Cella Energy claims breakthrough that would result in $1.50 per gallon gasoline alternative.

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Breakthrough promises $1.50 per gallon synthetic gasoline with no carbon emissions – Gizmag.com

UK-based Cella Energy has developed a synthetic fuel that could lead to US$1.50 per gallon gasoline. Apart from promising a future transportation fuel with a stable price regardless of oil prices, the fuel is hydrogen based and produces no carbon emissions when burned. The technology is based on complex hydrides, and has been developed over a four year top secret program at the prestigious Rutherford Appleton Laboratory near Oxford. Early indications are that the fuel can be used in existing internal combustion engined vehicles without engine modification.

According to Stephen Voller CEO at Cella Energy, the technology was developed using advanced materials science, taking high energy materials and encapsulating them using a nanostructuring technique called coaxial electrospraying.

“We have developed new micro-beads that can be used in an existing gasoline or petrol vehicle to replace oil-based fuels,” said Voller. “Early indications are that the micro-beads can be used in existing vehicles without engine modification.”

“The materials are hydrogen-based, and so when used produce no carbon emissions at the point of use, in a similar way to electric vehicles”, said Voller.

This sounds like one of the many scams that litter the Internet promising to run your car on water or giving you ridiculous mileage and I am highly skeptical that the product will actually live up to the claims being made about it…

…but if what they’re claiming is true then saying it would be monumental is an understatement.

Given my natural skepticism I checked to see what some other sites are saying. The folks over at PopSci.com are also skeptical:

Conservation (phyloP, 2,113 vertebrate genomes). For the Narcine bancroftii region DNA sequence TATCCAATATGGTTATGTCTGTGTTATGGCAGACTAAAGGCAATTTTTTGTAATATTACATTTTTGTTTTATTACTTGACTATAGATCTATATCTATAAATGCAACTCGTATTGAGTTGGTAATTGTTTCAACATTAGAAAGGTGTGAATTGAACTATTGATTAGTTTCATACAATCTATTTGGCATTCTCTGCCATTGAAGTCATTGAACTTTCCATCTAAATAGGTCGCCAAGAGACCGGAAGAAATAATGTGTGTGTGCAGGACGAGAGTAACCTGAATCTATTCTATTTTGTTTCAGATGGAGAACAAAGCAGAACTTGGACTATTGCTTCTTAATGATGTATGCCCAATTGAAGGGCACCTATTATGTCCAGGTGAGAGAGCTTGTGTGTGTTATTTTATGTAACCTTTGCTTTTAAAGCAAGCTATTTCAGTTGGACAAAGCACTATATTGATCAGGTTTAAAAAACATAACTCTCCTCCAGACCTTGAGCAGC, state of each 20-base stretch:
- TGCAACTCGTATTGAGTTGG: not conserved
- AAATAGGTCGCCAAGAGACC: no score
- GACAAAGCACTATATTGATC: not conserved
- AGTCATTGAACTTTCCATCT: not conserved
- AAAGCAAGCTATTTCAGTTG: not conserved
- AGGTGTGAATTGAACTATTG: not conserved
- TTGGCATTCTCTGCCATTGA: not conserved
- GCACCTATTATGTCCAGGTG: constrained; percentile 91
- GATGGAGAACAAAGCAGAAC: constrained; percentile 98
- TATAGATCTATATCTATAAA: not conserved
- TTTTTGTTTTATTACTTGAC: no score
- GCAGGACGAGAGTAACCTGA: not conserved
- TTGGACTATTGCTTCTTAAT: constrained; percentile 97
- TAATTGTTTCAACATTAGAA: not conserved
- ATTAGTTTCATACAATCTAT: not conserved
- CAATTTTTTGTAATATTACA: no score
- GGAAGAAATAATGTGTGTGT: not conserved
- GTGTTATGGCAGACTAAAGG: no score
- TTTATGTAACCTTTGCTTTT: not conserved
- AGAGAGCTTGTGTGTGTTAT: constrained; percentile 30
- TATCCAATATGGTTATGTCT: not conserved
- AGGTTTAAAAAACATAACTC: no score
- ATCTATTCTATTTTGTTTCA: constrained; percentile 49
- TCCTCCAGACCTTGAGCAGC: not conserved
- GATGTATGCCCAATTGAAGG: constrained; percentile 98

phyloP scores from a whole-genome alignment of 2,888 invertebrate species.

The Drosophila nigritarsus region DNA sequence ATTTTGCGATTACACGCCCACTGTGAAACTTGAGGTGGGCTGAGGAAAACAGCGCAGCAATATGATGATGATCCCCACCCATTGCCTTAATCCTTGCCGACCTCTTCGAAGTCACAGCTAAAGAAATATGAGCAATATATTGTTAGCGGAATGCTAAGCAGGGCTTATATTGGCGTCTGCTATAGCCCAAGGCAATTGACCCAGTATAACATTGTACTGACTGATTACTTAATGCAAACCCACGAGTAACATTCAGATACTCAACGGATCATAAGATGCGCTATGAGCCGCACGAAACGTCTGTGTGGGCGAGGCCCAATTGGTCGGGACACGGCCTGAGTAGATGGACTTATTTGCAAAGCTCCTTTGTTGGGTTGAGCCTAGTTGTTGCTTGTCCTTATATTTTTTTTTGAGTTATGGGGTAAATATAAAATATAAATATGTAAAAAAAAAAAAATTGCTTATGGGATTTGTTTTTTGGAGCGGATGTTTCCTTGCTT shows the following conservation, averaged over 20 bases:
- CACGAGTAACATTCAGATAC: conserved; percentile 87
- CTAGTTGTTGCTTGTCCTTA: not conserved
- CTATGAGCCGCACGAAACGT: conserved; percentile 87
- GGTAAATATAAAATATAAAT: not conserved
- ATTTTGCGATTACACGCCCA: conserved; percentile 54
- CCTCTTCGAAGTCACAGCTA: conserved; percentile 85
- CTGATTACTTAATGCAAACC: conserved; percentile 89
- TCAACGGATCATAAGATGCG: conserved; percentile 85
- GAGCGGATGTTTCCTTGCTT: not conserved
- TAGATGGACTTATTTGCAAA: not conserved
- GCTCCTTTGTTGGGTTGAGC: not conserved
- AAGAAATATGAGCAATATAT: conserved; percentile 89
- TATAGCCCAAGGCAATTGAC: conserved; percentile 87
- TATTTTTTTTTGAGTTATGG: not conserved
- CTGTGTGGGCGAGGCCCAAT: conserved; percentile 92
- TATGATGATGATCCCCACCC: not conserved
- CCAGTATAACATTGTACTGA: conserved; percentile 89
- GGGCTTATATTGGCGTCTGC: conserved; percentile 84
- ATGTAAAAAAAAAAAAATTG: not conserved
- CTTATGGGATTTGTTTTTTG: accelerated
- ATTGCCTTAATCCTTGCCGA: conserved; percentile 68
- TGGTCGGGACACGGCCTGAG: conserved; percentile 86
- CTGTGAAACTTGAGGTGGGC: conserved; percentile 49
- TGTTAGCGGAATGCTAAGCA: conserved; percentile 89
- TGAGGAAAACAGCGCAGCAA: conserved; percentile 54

We’re going to go ahead and write this one because it’s all kinds of interesting, but know that we are doing so with all kinds of skepticism, fair readers. Because anytime anyone claims to have created inexpensive synthetic fuel that will burn in conventional automobile engines with no carbon emissions, you simply have to be on your guard. Nonetheless, UK-based Cella Energy claims to have done exactly that by devising a hydrogen-based synthetic fuel that could replace gasoline in cars.

The technology—reportedly incubated at the Rutherford Appleton Laboratory near Oxford in a top secret four-year program—is based on complex hydrides that are highly unstable, usually degrading rapidly in air. Put simply, the company claims it has found a nanotech-driven method that encapsulates hydrogen at usable concentrations in micro-capsules, allowing it to be handled and burned in conventional engines without the need to store it in dangerous high-pressure tanks or super-cooled environments.

The article says the science makes sense if the process Cella is using actually does what they say it can do. Beyond PopSci, though, the few news items I found discussing it were largely just repeating the claims without analysis.